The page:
Bill Monroe and the Bluegrass Boys

The musical legend of Bill Monroe dates back to the 1920s. The Bluegrass music he developed and brought to the masses relies heavily on acoustic guitar, fiddle, banjo and mandolin (the instrument that Monroe played most of the time). In fact, the term "bluegrass" music was actually named after Monroe's band, the Bluegrass Boys. He chose the name for the band because of the fact that they hailed from Kentucky, where "blue" grass is prevalent in lawns and fields. Fans of country music living in the rural areas of the South quickly took to the purely acoustic music, which Monroe and his band played at a lightning-fast speed complemented with yodeling-styled vocals.

"There's probably nobody really on the face of the earth that ever influenced more music than Bill Monroe," said country star Ricky Skaggs recently. "In all of history, he's the biggest single influence in country music." Skaggs, who once played with Monroe at age six, eventually got his professional start in bluegrass music before moving on to Emmylou Harris' Hot Band and his own country superstardom. "He didn't just influence country music, he influenced all music, in general."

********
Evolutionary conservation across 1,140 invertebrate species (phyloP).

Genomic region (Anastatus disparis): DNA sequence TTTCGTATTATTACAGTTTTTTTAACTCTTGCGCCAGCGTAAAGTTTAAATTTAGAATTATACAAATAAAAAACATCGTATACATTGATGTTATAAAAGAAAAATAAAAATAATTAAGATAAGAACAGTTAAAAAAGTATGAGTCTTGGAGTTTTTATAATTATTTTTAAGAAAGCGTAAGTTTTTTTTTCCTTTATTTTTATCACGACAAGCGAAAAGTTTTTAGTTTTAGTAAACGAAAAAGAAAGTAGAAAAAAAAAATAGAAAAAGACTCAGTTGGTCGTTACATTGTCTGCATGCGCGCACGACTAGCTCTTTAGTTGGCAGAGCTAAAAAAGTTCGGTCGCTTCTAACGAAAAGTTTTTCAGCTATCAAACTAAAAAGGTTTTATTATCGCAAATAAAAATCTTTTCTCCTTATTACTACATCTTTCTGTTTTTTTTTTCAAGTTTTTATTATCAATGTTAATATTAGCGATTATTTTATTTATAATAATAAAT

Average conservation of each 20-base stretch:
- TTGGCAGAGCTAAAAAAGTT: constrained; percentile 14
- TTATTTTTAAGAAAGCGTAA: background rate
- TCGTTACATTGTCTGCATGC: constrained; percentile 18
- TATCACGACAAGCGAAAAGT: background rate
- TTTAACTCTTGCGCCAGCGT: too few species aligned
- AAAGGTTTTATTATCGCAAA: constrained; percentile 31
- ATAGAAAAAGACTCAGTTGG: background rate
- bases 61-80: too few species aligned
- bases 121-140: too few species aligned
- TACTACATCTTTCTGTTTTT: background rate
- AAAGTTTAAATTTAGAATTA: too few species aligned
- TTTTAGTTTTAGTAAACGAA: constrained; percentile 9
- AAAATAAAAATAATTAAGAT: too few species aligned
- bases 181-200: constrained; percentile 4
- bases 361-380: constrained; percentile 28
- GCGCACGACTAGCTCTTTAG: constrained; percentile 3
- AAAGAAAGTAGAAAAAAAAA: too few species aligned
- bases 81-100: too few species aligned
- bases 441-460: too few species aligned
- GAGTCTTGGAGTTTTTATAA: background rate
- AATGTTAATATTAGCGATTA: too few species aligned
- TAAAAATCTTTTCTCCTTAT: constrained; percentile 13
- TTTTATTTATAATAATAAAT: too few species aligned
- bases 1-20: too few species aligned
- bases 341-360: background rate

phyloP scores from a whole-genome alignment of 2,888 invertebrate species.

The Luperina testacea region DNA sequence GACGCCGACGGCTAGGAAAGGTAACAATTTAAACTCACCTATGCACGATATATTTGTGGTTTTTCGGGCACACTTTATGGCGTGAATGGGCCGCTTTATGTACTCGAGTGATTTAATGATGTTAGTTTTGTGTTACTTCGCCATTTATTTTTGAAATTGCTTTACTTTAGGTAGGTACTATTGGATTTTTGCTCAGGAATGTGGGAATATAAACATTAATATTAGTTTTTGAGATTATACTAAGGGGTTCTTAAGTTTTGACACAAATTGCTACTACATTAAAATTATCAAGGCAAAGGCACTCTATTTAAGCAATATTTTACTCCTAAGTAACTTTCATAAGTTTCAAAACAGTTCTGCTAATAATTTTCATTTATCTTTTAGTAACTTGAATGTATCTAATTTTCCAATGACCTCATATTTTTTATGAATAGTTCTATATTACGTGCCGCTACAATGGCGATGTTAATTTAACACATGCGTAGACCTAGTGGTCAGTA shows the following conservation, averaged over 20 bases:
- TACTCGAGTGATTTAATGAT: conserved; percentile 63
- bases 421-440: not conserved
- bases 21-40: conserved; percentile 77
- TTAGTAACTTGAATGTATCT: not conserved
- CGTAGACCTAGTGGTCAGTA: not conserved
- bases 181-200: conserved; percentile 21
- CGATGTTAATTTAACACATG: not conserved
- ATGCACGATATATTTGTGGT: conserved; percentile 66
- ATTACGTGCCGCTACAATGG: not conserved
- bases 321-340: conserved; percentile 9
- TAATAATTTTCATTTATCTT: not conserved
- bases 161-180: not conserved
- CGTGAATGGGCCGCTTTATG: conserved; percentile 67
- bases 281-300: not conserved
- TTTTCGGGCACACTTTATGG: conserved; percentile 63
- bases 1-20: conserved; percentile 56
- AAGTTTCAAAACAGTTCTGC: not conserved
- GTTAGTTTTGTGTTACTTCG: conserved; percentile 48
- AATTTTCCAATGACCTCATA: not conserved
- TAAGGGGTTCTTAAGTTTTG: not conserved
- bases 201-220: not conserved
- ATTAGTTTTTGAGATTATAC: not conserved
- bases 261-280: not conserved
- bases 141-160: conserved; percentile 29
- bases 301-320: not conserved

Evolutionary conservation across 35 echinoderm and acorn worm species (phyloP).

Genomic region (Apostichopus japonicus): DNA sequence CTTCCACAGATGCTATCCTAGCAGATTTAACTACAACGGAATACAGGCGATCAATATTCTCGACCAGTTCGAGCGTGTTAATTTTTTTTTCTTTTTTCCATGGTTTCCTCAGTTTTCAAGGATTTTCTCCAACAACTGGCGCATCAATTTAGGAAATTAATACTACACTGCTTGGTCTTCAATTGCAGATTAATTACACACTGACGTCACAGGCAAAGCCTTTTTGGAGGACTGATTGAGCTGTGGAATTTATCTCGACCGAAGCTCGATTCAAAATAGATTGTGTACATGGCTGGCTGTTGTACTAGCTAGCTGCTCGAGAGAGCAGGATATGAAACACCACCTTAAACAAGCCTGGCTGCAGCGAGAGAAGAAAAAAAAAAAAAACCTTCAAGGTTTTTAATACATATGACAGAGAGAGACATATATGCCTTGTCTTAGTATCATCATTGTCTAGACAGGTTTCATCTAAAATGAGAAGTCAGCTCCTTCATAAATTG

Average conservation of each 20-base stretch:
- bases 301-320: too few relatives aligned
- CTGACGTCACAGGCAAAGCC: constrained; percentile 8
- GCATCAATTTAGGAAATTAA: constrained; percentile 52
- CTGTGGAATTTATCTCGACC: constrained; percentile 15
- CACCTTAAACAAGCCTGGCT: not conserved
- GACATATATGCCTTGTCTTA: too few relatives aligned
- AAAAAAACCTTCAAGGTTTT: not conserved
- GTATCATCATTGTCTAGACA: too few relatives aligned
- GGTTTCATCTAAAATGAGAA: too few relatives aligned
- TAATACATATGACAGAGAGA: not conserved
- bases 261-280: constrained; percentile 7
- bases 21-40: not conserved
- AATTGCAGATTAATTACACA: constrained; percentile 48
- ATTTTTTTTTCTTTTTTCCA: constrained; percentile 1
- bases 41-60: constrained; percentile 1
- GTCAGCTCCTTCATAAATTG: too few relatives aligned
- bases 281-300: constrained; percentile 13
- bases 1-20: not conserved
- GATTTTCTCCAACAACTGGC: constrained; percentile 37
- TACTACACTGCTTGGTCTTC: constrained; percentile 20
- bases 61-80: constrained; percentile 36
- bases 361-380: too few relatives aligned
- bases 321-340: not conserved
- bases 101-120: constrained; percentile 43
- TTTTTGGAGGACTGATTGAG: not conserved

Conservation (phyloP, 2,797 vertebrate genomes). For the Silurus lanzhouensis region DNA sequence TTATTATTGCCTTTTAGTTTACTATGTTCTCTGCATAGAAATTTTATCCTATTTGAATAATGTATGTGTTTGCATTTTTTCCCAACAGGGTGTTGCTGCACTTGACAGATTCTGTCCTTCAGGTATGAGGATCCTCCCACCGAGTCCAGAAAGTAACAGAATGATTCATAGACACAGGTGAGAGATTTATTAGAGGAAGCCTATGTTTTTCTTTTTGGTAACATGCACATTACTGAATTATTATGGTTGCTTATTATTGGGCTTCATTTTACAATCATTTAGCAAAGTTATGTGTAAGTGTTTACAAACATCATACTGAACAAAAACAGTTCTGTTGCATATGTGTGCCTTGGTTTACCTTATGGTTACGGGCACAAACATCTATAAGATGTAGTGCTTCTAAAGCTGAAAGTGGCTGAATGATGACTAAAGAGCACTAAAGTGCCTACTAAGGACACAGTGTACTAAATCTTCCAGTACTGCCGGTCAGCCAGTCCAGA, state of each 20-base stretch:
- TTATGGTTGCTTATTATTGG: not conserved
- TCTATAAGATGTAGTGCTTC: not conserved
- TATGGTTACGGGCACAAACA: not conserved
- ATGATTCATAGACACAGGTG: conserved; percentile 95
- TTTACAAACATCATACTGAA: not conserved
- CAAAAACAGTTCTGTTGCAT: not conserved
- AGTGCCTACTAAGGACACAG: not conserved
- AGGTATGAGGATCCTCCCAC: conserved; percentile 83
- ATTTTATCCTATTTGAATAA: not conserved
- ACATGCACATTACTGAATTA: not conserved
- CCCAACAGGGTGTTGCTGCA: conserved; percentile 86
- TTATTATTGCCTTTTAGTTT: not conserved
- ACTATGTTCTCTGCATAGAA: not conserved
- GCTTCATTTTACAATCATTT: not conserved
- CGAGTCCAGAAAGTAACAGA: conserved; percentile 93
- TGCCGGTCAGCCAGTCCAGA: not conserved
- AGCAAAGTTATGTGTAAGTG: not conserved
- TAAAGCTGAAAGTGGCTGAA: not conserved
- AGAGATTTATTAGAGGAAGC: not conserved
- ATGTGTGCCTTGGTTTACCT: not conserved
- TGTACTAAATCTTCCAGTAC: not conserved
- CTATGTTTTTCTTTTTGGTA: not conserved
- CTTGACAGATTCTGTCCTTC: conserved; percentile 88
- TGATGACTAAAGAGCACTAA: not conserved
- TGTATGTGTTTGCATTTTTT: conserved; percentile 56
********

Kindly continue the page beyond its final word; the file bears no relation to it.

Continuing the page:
Monroe first began performing on the Grand Ole Opry radio broadcasts in 1939, and remained a regular performer there until just before his death. Between 1971 and 1997, he was inducted into the Country Music Hall of Fame, the International Bluegrass Hall of Honor, the Rock and Roll Hall of Fame and received the Grammy Lifetime Achievement Award. To date, he is the only performer to receive all four honors. Monroe, who died at age 85 in 1996, performed until he passed away. Since forming the Bluegrass Boys in 1939, he had over 150 members including Lester Flatt and Earl Scruggs, Ricky Skaggs, Peter Rowan, Sonny Osbourne and Del McCoury, among others.

Items 1-29 of 29
Sort